Clean Water and Sanitation Saves Lives
Water is a crucial element of attaining and improving food security.
Like other basic services, safe water is essential for the survival and well-being of humankind and its access is a prerequisite for the realization of many human rights, including those relating to people’s survival, education and standard of living. Waterborne diseases are responsible for one in five deaths of children under five in Africa, while many waterborne illnesses, such as diarrhea, are increasing due to the effects of climate change.
Using a partnership approach, Vita works with local East African communities to repair broken water pumps in their villages. This has a dramatic impact on health and livelihoods as families, animals, and farmers, can, for the first time, have a reliable water source to depend on.
On top of this, it is estimated that globally women and children can spend 140 million hours daily fetching water. Thus, by restoring and maintaining clean water sources in rural villages, Vita’s water projects help to reduce drudgery and the incidences of poor health for women and children.
Incidentally, providing a clean water source has a very positive impact on the environment, too, as clean water doesn’t need to be boiled. This saves many trees from being cut down for fuel and thus prevents hundreds of tonnes of carbon emissions from polluting the atmosphere this year. It is from these carbon-savings, that Vita creates its carbon offsets, which you can use to offset your carbon footprint. If you’d like to find out more about how Vita is marrying impactful development with climate action, click here.
Community-Led Total Sanitation (CLTS)
Vita’s work on Community-Led Total Sanitation focuses on community education around issues of health and sanitation and the importance of latrine usage. It ensures that it is communities that drive the desired change, and Vita acts only as a support and facilitator of community needs.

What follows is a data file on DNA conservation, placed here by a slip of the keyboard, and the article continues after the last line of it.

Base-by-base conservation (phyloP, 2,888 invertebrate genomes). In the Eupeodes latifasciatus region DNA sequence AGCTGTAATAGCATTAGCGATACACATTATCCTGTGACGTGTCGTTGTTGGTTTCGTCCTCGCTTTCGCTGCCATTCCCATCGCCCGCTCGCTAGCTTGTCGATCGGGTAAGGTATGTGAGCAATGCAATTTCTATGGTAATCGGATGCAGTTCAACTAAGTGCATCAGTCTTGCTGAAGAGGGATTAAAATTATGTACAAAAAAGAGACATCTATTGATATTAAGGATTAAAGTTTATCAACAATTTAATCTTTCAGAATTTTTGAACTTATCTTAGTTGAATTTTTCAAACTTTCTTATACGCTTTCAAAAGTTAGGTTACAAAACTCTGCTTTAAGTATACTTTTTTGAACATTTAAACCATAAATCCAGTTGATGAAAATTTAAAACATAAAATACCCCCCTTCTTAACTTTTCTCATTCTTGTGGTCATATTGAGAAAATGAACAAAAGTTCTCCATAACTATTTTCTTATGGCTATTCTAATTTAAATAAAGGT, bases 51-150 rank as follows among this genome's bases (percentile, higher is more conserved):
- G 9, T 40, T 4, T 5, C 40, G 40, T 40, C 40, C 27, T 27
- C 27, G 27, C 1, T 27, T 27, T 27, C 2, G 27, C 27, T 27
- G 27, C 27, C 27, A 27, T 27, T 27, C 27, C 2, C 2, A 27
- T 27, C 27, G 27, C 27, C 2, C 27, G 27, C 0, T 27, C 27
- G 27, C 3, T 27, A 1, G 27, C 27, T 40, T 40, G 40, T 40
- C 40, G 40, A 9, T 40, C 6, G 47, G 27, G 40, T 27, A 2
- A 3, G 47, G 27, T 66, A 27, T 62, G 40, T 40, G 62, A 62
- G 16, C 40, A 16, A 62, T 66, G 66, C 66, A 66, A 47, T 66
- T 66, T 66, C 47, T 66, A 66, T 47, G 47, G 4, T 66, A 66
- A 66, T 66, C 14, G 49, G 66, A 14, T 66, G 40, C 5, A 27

Communities work with Vita and CLTS experts to become Open Defecation Free (ODF), providing labour and materials to construct private and communal latrines. Vita’s initial leadership work with CLTS has resulted in it being adopted by neighbouring communities, with no direct Vita inputs.
This is a great endorsement of the success of this initiative. Vita introduced the CLTS concept into Ethiopia and it is now recognised and adopted by communities and development agencies across the country. CLTS and Empowerment.pdf
From community leaders taking action to women rediscovering their time and health again, read just how life-changing access to clean water really is.
“My daughter and I walk for very long to fetch water. This made my daughter very tired when she went to school. Today we just walk for five minutes to the new water pump” says Amarech as she explains the new change in her life.
The town of Balwa can be found about an hour’s drive north of Asmara, Eritrea’s capital. With a population of over 2,200 people, it sits high on a plateau. These hills were once lush, green and heavily forested but now the hills at Balwa lie burnt and bare in the harsh sun and hundreds of families eke out an existence by rearing goats and cows on the scarce grazing. To add to the hardship, Balwa has not had a source of clean water since 1998 when the local well was damaged in a flood.
The village of Dorze is high in the Rift Mountains just at the point where they cast their shadow over the twin lakes of Chamo and Abaya, in the region of Gamo Gofa. However, the Dorze people have been without a water pump for over eight years. The hand pump worked perfectly for many years until a part broke. With no money for or access to the pump, and no direct line of responsibility or ownership, the local people were forced to go back to the traditional way of hauling dirty water from distant water sources.
“Before this pump was fixed I would have to walk two hours to fetch water,” she says. “I would carry a jerry can of about 25 litres every morning and afternoon. This was my daily routine. No one to help me because all of my children are boys. I don’t have a girl. As it is known, it is women’s duty to collect water in our community.”